YA novels are generally pretty short compared to women’s fiction. Tell us a little about the difference in the markets.

I’ve only had one book released, so I don’t know a lot about this market yet. I’ve heard that teens like series, but I don’t know how that’s different than adults. Adults like series too. The books are shorter, I guess because of the attention span, although I don’t buy that. Although I am not an advocate, look at the Harry Potter series book lengths. And, I have many adult readers who would like my books to be shorter. And the twice a year release, I haven’t figured that out yet. But, I’m sure a year from now, I’ll have this all down.

I imagine it’s difficult to juggle it all. What are some tips you have for an author who wants to establish themselves in more than one genre?

You know, this is all about what you’re called to do. I think God makes room for the gift. If you’re supposed to write different kinds of books, He’ll make the time, He’ll make the way. I truly believe that because not everyone will write anything the same way, so my process won’t help anyone. I don’t even write all of my books the same way. I will say this – no matter how many books you’re writing, make sure you write every day. And if you’re truly trying to establish yourself as a writer, I think you need one book a year to compete with the thousands of titles that are released annually. I believe one book a year will help you build a market because your name will stay on the reader’s minds.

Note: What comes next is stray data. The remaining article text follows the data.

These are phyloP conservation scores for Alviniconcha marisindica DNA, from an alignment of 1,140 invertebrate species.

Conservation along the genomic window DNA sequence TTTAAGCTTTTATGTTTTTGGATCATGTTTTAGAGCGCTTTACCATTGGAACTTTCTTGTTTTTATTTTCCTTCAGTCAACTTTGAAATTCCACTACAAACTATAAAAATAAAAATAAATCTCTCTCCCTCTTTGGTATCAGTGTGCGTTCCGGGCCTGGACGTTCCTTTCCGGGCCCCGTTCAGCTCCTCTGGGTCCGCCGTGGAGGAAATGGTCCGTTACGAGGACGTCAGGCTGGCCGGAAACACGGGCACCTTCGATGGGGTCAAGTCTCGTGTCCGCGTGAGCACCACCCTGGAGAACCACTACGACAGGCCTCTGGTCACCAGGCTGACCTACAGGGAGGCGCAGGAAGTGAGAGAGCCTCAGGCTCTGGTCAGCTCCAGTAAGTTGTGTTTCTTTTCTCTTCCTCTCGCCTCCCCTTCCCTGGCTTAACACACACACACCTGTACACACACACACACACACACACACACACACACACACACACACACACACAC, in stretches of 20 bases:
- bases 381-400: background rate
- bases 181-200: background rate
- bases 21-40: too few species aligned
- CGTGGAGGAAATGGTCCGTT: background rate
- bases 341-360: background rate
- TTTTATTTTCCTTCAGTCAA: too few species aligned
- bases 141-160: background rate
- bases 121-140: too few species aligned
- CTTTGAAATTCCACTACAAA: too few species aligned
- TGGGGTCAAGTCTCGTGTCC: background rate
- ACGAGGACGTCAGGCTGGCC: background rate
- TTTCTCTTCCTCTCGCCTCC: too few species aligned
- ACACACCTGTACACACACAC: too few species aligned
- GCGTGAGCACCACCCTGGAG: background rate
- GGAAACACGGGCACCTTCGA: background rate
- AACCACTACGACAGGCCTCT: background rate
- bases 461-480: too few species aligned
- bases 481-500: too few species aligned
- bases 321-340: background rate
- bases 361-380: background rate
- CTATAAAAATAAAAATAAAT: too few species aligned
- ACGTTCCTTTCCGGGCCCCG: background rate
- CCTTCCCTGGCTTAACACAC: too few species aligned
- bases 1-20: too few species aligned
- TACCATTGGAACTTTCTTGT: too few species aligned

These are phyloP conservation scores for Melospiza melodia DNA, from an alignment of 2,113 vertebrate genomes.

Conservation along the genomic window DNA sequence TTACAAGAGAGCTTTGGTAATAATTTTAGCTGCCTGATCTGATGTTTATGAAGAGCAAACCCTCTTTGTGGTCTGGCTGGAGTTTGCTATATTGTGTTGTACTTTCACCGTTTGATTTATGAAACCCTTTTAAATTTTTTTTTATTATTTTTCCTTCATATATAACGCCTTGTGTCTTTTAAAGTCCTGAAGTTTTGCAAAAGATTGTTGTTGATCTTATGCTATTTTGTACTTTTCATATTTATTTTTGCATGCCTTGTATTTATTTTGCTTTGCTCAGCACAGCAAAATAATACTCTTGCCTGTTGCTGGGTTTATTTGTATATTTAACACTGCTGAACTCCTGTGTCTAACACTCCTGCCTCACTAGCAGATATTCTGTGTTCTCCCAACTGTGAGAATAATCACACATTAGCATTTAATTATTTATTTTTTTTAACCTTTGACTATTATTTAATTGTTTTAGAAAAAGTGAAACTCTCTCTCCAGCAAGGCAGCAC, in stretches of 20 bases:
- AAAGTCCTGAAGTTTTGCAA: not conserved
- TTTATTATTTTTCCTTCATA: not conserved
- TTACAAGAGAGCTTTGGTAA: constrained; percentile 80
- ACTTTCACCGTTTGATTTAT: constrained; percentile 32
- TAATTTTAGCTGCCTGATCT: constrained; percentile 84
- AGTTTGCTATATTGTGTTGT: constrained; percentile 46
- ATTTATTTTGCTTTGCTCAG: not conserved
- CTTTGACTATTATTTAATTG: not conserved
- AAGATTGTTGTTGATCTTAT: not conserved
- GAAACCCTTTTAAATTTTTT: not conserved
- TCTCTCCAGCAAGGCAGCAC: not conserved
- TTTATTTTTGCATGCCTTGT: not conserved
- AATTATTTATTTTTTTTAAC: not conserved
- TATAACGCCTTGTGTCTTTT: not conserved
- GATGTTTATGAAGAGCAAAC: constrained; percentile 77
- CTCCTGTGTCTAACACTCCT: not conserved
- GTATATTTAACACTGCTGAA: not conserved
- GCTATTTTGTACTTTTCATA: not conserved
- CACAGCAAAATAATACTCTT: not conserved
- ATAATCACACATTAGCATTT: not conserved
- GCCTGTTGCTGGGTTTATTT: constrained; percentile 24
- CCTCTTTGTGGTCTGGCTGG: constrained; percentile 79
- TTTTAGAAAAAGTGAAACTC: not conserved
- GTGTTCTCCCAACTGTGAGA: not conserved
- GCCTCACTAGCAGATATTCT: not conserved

I’m thinking you have to get into the psyche of a teenager to establish voice and authenticity. Tell me how you accomplish that?

Well, you have to do that because I think teens, more than adults, are less forgiving and they want you to “bring it” and “be real ‘bout it.” So, I spend a lot of time watching teen shows. My favorite is Baldwin Hills. I get to see the teen issues, hear how they talk, see how they relate, check out what they wear. I’ve watched a couple of other shows, but Baldwin Hills has been invaluable.